(2) if (2) has a feasible solution with ##a_1+a_2 = 0## (that is, with both ##a_1 = 0## and ##a_2 = 0##), then (1) has a feasible solution (obtained by just ignoring the variables ##a_1, a_2##).
(3) If every solution of (2) has ##a_1 > ## or ##a_2 > 0##, then it is impossible to have a feasible solution of (1). Thus, minimizing ##a_1 + a_2## subject to all the contraints in (2) will decide the issue once and for all---either we get a feasible solution to the original problem (from which we start the rest---Phase II--- of the simplex method) or else we conclude 100% accurately that the original problem has no feasible solutions.

There is no reason for any "extra" artificial variables, and for over 60 years that is how simplex implementations have worked. To be honest, though, modern implementations (especially professional-industrial-scale versions) do not use artificial variables at all---they are regarded as old-fashioned, textbook-level methods. Furthermore, they enlarge the problem unnecessarily, since we can get along without them just by tweaking the logic of the simplex method (although in a way that beginners may find confusing and a bit counter-intuitive).

Here is how a modern implementation might proceed for the following problem:

$$\begin{array}{clc}
\min&x_1+x_2 &\\
&x_1 + x_2 - x_3 &=4\\
&2x_1 - x_2 - x_4 &=6\\
& -x_1 + x_2 + x_5 &=1 \\
&x_1, x_2, x_3, x_4, x_5 &\geq 0
\end{array} \hspace{3em}(LP1) $$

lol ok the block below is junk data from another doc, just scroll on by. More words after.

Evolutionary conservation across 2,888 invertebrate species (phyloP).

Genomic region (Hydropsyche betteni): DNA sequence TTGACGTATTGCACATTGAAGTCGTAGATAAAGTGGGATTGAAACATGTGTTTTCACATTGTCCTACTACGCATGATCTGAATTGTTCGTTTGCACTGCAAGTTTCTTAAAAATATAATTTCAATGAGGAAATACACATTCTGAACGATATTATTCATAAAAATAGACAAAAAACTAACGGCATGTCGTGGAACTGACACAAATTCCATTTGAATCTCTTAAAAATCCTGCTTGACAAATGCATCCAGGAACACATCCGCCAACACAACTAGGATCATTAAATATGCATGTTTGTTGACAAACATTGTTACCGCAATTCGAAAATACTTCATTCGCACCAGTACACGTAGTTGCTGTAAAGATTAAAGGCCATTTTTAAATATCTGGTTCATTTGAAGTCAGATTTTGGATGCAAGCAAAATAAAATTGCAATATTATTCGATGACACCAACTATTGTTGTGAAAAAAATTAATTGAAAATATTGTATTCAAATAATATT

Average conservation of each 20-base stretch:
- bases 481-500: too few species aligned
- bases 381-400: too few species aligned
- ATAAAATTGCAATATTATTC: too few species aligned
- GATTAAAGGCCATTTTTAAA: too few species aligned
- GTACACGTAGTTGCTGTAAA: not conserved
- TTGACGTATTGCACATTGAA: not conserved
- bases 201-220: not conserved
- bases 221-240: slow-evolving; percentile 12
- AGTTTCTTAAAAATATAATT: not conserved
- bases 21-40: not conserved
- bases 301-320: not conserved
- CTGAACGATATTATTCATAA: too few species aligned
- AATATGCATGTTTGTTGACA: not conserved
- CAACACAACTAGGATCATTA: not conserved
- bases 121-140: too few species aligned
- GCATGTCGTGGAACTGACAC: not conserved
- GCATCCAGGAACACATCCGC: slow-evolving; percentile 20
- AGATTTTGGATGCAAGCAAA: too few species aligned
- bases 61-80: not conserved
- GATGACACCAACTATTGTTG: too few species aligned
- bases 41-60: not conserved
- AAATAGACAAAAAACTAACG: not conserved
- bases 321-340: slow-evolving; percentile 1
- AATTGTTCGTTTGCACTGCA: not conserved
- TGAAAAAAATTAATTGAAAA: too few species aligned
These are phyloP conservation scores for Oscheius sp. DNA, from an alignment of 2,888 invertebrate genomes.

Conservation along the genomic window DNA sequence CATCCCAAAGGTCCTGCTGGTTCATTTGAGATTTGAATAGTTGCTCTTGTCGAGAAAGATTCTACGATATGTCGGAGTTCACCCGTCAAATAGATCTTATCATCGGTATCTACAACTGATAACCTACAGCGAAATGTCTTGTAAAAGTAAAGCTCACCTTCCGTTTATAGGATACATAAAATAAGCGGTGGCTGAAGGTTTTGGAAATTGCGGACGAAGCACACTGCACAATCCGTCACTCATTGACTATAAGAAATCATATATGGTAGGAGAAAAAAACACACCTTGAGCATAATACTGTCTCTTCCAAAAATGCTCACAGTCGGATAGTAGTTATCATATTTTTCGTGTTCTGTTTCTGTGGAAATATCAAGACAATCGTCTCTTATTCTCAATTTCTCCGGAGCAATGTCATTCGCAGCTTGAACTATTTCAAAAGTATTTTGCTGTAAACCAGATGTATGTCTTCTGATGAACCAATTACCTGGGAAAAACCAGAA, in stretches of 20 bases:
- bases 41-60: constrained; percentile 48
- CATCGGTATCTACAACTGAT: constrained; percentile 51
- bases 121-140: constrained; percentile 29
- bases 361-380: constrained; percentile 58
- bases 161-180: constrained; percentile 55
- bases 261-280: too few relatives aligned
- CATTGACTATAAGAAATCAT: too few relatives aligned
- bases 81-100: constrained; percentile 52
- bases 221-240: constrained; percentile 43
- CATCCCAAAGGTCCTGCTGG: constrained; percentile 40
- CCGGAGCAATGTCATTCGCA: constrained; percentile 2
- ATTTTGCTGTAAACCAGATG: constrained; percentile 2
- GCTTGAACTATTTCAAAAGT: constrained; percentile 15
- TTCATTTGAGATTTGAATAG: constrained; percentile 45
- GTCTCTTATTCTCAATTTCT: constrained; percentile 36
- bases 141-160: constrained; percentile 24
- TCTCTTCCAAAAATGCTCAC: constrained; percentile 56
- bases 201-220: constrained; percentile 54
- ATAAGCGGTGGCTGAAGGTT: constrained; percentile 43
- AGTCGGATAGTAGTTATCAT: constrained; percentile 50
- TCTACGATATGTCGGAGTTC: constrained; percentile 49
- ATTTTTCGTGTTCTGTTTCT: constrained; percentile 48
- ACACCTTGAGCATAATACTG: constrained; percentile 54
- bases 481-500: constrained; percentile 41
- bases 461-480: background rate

Start with a basic solution, possibly infeasible:
$$ x_3 = -4, x_4 = -6, x_5 = 1 \hspace{3em} (S1)$$
Since we have ##x_3, x_4 < 0,## let us regard as a temporary objective that of increasing ##x_3##, so we temporarily have ##\max x_3## subject to the constraints in (LP1). Since
$$x_3 = -4 +x_1+x_2 \hspace{3em}(1a)$$
increasing either ##x_1## or ##x_2## will increase ##x_3##. We also have
$$x_4 = -6 + 2x_1 -x_2 \hspace{3em}(2a)$$
and
$$x_5 = 1 + x_1 - x_2 \hspace{3em} (3a)$$
If we increase ##x_1## from 0 to 3, ##x_3## increases from -4 to -1 and ##x_4 ## increases from -6 t0 0 and ##x_5## increases from 1 to 4; Clearly, if we increase ##x_1## up to 4, ##x_3 ## will reach 0, ##x_4## will increase to 2 and ##x_5## will increase to 5. This is a basic feasible solution to (LP1)! So, we have basic variables ##x_1 = 4, x_4 = 2## and ##x_5 = 5.##

Now we can return to the original problem (LP1) and start the simplex method with the above basic feasible solution.

thankyou for answering
i really want to ask
$$x1+x2−x3+a1=4$$
$$2x1−x2−x4+a2=6$$
$$−x1+x2+x5=1$$
$$x1,x2,x3,x4,x5,a1,a2≥0$$

by making a1 +a2=0
if i pick v1,v2,x5 as basic variable
then dictionary will be
$$u=10−3x1−3x2−x4$$

$$v1=4−x1−2x2−x3$$

$$v2=6−2x1−x2−x4$$

$$x5=1+x1−x2$$
am i right?
 
  • #9
Ray Vickson
Science Advisor
Homework Helper
Dearly Missed
10,706
1,728
thankyou for answering
i really want to ask
$$x1+x2−x3+a1=4$$
$$2x1−x2−x4+a2=6$$
$$−x1+x2+x5=1$$
$$x1,x2,x3,x4,x5,a1,a2≥0$$

by making a1 +a2=0
if i pick v1,v2,x5 as basic variable
then dictionary will be
$$u=10−3x1−3x2−x4$$

$$v1=4−x1−2x2−x3$$

$$v2=6−2x1−x2−x4$$

$$x5=1+x1−x2$$
am i right?
There were no ##u, v_1, v_2## in your original system, so where did they come from? Also, what happened to ##a_1, a_2##? It is true that after you have found a basic solution with variables ##a_1, a_2=0## non-basic, you can then drop ##a_1, a_2## from all subsequent equations, etc. However, until you have done that, just failing to write them would be considered as sloppy and might result in reduced marks. You need to show that you understand what you are doing at each step, and you need to be careful.

Finally, if you have a system of several equations, you can put them in an "array", so they come out looking good. For example, here are your final three equations put into an array:
$$\begin{array}{l}
u=10−3x_1−3x_2−x_4 \\
v_1=4−x_1−2x_2−x_3 \\
v_2 = 6 - 2x_1 - x_2 - x_4 \\
x_5=1+x_1−x_2
\end{array}$$
Just right-click on the image to see the TeX commands used.

I cannot possibly tell if these are correct, because I don't know what are ##u, v_1, v_2.##
 
  • #10
77
1